Types of Narrator

Project 4 of Creative Arts Today aims at consolidating work done during this part of the course on plot, character, theme and expression and to tie this part with the general course themes of time, place and journey with the addition of the more specific theme of environmental devastation and my effort shall be to at least touch upon all these aspects in my close reading of an excerpt of ‘The Road’ by C. McCarthy.

It also introduces new technical terms used in creative reading/writing: first of all the concept of narrator and secondarily that of ‘hooks’. So I shall start with a little research in this areas.

On page 96 Creative Arts Today defines ‘hooks’ as questions that grip the reader who then reads on to look for answers. I have found an interesting blog article on the subject (Michelle W., 2014), which deals with the opening lines as the first chance to hook readers — or to lose them.

A very fundamental concept is that of the narrator or the point of view from which the story is told, that is the voice who tells the story, sees the events and shows what he or she sees (page 96 of the course). The writer can choose from several possibilities and I am noting them here for convenience. I am listing the technical terms I have found pn this subject (Wiebe and Fritchie):

detached narrator: someone outside the story, looking down on the scene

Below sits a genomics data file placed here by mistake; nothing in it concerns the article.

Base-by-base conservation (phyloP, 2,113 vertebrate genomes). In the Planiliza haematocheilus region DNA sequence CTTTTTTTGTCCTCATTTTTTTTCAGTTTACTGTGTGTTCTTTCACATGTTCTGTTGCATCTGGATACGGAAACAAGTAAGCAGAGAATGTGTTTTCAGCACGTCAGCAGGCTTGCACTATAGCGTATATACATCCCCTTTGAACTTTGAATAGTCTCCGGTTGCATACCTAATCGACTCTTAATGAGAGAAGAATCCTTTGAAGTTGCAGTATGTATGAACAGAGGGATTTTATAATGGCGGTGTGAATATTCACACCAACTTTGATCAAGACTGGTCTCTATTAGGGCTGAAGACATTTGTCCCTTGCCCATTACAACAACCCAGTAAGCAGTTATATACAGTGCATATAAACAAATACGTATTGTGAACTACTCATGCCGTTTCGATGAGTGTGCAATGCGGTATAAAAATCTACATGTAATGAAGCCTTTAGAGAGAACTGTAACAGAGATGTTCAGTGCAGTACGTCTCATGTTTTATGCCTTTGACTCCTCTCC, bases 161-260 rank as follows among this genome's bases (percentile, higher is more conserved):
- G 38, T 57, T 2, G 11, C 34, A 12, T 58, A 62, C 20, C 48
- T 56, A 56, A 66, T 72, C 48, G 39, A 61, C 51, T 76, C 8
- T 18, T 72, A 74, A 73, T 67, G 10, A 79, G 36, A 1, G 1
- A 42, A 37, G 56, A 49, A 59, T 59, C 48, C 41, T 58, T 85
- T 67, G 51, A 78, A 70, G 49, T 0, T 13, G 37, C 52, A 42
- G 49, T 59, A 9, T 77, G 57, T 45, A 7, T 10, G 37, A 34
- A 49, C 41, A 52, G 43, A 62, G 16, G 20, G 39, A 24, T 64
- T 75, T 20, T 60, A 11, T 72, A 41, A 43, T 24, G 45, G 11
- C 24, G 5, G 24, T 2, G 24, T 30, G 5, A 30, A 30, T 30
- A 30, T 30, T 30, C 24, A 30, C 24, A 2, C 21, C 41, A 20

omniscient narrator: an all-knowing and all-seeing narrator

unreliable narrator: may be a subjective narrator  because speaks from his or her experience

objective narrator: an observer who describes the characters, may be a detached or unreliable narrator

first person narrator: uses the pronoun ‘I’ to tell the story, can be a main or secondary character

second person narrator: uses the pronoun ‘you’

third person narrator: uses the pronoun ‘he’, ‘she’ or ‘it’

multiple narrators: can present multiple points of view

limited narrator: has a restricted view of events


Michelle W. (2014)  Writing 201: Intros and Hooks [online blog] In: dailypost.wordpress.com  At: https://dailypost.wordpress.com/assignments/intros-and-hooks/

Wiebe S. and Fritchie L.L., Reading fiction: narrator and character types  [online blog] In: Study Guides and Strategies studygs.net  At:  http://www.studygs.net/fictiona.htm


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